Not hypothetical income, but Its only real income can be taxed under Income Tax Act


Not hypothetical income, but Its only real income can be taxed under Income Tax Act




There are various istances wherein abrupt disallowance is done by the assessing income tax authorities without considering the element of real income embedded therein. Here is one interesting case of CIT vs. Hariram Bhambani ABCAUS 1275 (2017) (05) ITAT wherein it has been held that only real income can be taxed under Income Tax Act. Even if the whole transaction is not verifiable, only income component not the entire purchase is taxable. In this case, the appellant assessee was aggrieved by the order passed by the Commissioner of Income Tax (Appeals) [CIT(A)] confirming the order of the Assessing Officer (‘AO’) making addition for entire purchase u/s 69C of the Income Tax Act, 1961 (‘the Act’) treating them as bogus.

Short Overview of the case:

The appellant assessee was a proprietor engaged in the business of Civil Contractor, Sub-contractor for Civil and for Labour Contract and sub-Contract. During the course of the assessment proceedings u/s 143(2), the AO asked the assessee to furnish the list of persons from the assessee purchased the material.

The assessee furnished the list of such parties.

The Assessing Officer noticed that out of such parties, the names of some of such parties were appearing in the list of suspicion dealers on the website of the State Sales Tax Department. Those dealers were issuing bogus bills without delivery of any goods or material only for a commission.

The Assessing Officer collected the statement of the parties whose names appeared in the list State Government Sales Tax Department. Copies of all the information, statement, and deposition, affidavit etc. were provided to the assessee. The Assessing Officer also issued notice under section 133(6) of the Act to all such parties. The notices sent to those parties were returned back by the postal authorities with the remark both ‘left’, ‘not known’ or ‘not available’ at its address.

The Assessing Officer asked the assessee to explain as to why the purchases from such parties should not be treated as unexplained expenditure. The assessee filed his reply claiming that purchases made from these parties were genuine.

The assessee contended that the assessee used to purchase material like Sand, Cement as the same easily available in the market, the assessee used to place the order verbally based on the requirement on site. All the sites were under the control of supervisor and proprietor, there was no possibility of any leakage in use of material, all the payments were made through account payee cheque and copies of bank statements along with copies of cheques number were provided to the Assessing Officer.

The contention of assessee was not accepted by Assessing Officer and he disallowed the entire purchases holding that the assessee failed to produce the delivery challans, payments of octroi receipt, stock register to substantiate the genuinity of the purchases from these parties. The assessee failed to produce the evidence as to how the material comes to the possession of the assessee and thus the Assessing Officer disallowed the cost of entire expenditure incurred on account of purchases.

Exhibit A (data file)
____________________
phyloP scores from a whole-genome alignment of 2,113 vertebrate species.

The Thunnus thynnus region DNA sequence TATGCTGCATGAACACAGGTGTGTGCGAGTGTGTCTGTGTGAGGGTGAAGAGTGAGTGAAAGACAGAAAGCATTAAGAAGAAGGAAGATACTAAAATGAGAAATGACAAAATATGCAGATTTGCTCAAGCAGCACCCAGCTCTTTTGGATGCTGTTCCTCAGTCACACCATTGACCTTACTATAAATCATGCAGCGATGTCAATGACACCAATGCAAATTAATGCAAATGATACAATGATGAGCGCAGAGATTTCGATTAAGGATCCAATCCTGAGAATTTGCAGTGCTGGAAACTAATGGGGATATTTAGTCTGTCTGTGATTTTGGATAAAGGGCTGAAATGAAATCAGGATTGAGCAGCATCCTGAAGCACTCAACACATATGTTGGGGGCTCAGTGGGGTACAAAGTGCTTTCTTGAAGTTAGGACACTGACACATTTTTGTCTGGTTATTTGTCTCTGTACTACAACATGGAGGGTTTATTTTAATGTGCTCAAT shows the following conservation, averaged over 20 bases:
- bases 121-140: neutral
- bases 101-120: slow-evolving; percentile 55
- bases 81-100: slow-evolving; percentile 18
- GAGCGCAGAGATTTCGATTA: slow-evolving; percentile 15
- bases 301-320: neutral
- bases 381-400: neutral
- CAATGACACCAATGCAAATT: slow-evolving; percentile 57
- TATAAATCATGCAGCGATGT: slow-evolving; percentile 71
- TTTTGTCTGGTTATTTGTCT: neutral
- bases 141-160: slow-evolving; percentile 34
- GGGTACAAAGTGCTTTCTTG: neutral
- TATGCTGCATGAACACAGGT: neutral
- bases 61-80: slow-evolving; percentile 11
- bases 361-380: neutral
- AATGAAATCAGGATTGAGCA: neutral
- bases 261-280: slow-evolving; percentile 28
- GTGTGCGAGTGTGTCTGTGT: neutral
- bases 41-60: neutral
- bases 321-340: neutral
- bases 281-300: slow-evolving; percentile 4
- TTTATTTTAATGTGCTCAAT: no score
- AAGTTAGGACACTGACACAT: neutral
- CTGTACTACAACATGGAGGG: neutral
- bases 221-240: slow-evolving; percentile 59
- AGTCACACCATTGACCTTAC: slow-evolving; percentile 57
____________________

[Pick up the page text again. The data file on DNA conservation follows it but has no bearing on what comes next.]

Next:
The assessment of the assessee was completed u/s 143(3) of the Act making addition under section 69C on account of bogus expenditure.

The CIT(A) examined that the Gross Profit ratio in two preceding AYs was in the range of 13% whereas the GP Ratio in the year under consideration had fallen to 7.88%. The Commissioner (Appeals) concluded that the assessee has not been able to substantiate as to why the G.P. Ratio has not fallen down to 7.88%, which was overall more than 13% in the past except AY 2006-07 & 2007-08, where the G.P. was above 17%.

On the basis of average G.P. Ratio for AY 2008-09 & 2009- 10, the Commissioner (Appeals) arrived at an average G.P. of 13.37% for the year under consideration. By applying the G.P. ratio on Gross Receipt the Gross Profit of Rs. 1,00,70,803/- was worked out. The CIT(Appeals) further reduced the amount of Gross Profit already declared by the assessee from the profit worked out by him and sustained the balance disallowance

However, aggrieved by the order of Commissioner (Appeals) both the assessee and the Revenue were in cross appeals before the Tribunal.



In this case, ITAT made following important Observations:

The Tribunal observed that Commissioner (Appeals) had not given opportunity to the assessee while working out the disallowance on the basis of G.P. Ratio.  It was further noticed that the AO nor the CIT(A) rejected the sales of the assessee. The AO had disallowed the entire amount of purchases/ expenditure without examining the gross profit ratio or net profit ratio of the assessee for previous year and in subsequent years.

The ITAT opined that under Income Tax Act only real income can be taxed by the Revenue. It was further noted that even in cases where the whole transaction is not verifiable due to various reasons, the only taxable is the taxable income component and not the entire transaction.

The Tribunal observed that a similar view was taken by Hon’ble Bombay High Court wherein it was held that only the profit attributable on the total unrecorded sale consideration alone can be subject to income tax.

The ITAT opined that in order to fulfill the gap of revenue leakage the disallowance of reasonable percentage of impugned purchase would meet the end of justice.


ITAT concluded that that disallowance made on account of bogus purchases be restricted to 10% of the impugned/ disputed purchases.




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